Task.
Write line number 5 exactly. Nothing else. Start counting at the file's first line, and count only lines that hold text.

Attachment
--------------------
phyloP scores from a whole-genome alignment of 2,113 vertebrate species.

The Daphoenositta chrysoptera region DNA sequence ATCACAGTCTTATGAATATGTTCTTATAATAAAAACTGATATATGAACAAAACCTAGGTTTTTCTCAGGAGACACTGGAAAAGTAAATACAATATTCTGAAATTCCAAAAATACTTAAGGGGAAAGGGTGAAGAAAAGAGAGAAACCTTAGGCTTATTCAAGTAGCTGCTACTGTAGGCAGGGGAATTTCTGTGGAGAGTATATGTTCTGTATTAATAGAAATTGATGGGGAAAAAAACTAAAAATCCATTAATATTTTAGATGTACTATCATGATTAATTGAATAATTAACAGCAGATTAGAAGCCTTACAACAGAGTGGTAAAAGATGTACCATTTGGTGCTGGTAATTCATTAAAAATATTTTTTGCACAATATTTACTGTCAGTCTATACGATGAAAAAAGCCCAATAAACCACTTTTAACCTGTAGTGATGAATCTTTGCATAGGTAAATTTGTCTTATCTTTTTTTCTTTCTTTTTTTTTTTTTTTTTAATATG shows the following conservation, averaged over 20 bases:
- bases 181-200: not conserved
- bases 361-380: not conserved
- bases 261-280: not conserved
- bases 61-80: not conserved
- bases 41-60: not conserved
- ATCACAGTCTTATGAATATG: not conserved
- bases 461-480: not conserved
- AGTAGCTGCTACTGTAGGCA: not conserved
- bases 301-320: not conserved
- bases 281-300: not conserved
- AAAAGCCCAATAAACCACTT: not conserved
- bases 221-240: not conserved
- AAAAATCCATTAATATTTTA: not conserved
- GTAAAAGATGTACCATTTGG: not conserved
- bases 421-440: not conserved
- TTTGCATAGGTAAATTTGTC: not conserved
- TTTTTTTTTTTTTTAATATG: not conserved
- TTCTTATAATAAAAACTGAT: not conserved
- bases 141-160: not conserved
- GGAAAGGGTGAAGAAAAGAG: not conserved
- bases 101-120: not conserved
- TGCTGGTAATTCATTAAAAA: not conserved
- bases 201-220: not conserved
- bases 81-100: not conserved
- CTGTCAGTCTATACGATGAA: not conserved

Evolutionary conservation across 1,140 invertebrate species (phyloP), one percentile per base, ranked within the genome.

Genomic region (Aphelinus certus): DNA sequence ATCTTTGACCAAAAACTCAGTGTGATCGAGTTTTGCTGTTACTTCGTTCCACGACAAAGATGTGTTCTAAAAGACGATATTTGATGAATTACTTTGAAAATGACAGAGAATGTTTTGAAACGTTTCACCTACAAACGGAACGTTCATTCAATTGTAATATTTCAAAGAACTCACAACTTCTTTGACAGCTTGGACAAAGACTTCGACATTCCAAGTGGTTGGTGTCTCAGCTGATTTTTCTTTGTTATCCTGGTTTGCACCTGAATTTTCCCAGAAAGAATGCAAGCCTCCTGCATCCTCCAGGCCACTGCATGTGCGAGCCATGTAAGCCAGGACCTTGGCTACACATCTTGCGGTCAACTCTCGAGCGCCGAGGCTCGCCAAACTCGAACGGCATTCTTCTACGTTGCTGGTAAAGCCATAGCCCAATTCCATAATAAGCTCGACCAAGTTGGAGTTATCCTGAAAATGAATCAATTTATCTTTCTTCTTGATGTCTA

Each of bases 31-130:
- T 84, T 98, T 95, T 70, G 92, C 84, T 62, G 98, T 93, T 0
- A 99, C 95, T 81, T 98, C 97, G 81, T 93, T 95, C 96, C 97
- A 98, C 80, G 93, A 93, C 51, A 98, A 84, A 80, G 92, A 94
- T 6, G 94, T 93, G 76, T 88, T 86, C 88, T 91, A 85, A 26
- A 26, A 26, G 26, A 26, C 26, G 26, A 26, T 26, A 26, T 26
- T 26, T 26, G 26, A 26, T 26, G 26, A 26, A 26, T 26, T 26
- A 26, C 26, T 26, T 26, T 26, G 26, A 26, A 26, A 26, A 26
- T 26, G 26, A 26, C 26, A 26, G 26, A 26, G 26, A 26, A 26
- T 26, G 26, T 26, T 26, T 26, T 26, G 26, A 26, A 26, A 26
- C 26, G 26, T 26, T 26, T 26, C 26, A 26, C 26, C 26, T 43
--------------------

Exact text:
- bases 261-280: not conserved